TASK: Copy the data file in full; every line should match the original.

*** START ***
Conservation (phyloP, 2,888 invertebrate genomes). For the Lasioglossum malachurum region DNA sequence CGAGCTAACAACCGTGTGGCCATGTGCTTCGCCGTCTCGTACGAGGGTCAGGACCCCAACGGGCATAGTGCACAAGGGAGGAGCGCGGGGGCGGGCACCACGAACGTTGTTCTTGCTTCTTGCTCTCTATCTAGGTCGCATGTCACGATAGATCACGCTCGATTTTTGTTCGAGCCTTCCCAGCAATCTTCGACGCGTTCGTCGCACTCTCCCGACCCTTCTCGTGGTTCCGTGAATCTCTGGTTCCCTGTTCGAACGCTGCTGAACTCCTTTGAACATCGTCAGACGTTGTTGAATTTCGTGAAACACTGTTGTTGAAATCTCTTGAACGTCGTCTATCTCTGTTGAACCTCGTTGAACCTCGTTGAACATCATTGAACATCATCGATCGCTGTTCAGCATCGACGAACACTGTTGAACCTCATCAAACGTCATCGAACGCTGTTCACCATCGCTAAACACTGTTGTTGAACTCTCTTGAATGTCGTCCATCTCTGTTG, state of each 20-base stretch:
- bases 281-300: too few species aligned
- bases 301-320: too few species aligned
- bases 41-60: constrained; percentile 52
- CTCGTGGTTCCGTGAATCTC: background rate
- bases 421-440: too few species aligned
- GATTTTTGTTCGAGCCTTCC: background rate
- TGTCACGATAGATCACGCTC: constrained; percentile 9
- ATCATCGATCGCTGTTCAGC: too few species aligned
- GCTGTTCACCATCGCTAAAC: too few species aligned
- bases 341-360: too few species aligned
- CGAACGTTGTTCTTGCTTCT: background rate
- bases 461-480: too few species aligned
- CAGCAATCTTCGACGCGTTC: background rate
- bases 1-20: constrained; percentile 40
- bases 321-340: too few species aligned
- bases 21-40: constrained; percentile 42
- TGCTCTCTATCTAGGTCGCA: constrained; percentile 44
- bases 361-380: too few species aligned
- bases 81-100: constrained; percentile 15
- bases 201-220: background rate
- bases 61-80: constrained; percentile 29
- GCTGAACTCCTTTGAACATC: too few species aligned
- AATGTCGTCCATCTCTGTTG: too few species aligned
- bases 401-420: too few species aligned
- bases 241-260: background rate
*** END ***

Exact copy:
Conservation (phyloP, 2,888 invertebrate genomes). For the Lasioglossum malachurum region DNA sequence CGAGCTAACAACCGTGTGGCCATGTGCTTCGCCGTCTCGTACGAGGGTCAGGACCCCAACGGGCATAGTGCACAAGGGAGGAGCGCGGGGGCGGGCACCACGAACGTTGTTCTTGCTTCTTGCTCTCTATCTAGGTCGCATGTCACGATAGATCACGCTCGATTTTTGTTCGAGCCTTCCCAGCAATCTTCGACGCGTTCGTCGCACTCTCCCGACCCTTCTCGTGGTTCCGTGAATCTCTGGTTCCCTGTTCGAACGCTGCTGAACTCCTTTGAACATCGTCAGACGTTGTTGAATTTCGTGAAACACTGTTGTTGAAATCTCTTGAACGTCGTCTATCTCTGTTGAACCTCGTTGAACCTCGTTGAACATCATTGAACATCATCGATCGCTGTTCAGCATCGACGAACACTGTTGAACCTCATCAAACGTCATCGAACGCTGTTCACCATCGCTAAACACTGTTGTTGAACTCTCTTGAATGTCGTCCATCTCTGTTG, state of each 20-base stretch:
- bases 281-300: too few species aligned
- bases 301-320: too few species aligned
- bases 41-60: constrained; percentile 52
- CTCGTGGTTCCGTGAATCTC: background rate
- bases 421-440: too few species aligned
- GATTTTTGTTCGAGCCTTCC: background rate
- TGTCACGATAGATCACGCTC: constrained; percentile 9
- ATCATCGATCGCTGTTCAGC: too few species aligned
- GCTGTTCACCATCGCTAAAC: too few species aligned
- bases 341-360: too few species aligned
- CGAACGTTGTTCTTGCTTCT: background rate
- bases 461-480: too few species aligned
- CAGCAATCTTCGACGCGTTC: background rate
- bases 1-20: constrained; percentile 40
- bases 321-340: too few species aligned
- bases 21-40: constrained; percentile 42
- TGCTCTCTATCTAGGTCGCA: constrained; percentile 44
- bases 361-380: too few species aligned
- bases 81-100: constrained; percentile 15
- bases 201-220: background rate
- bases 61-80: constrained; percentile 29
- GCTGAACTCCTTTGAACATC: too few species aligned
- AATGTCGTCCATCTCTGTTG: too few species aligned
- bases 401-420: too few species aligned
- bases 241-260: background rate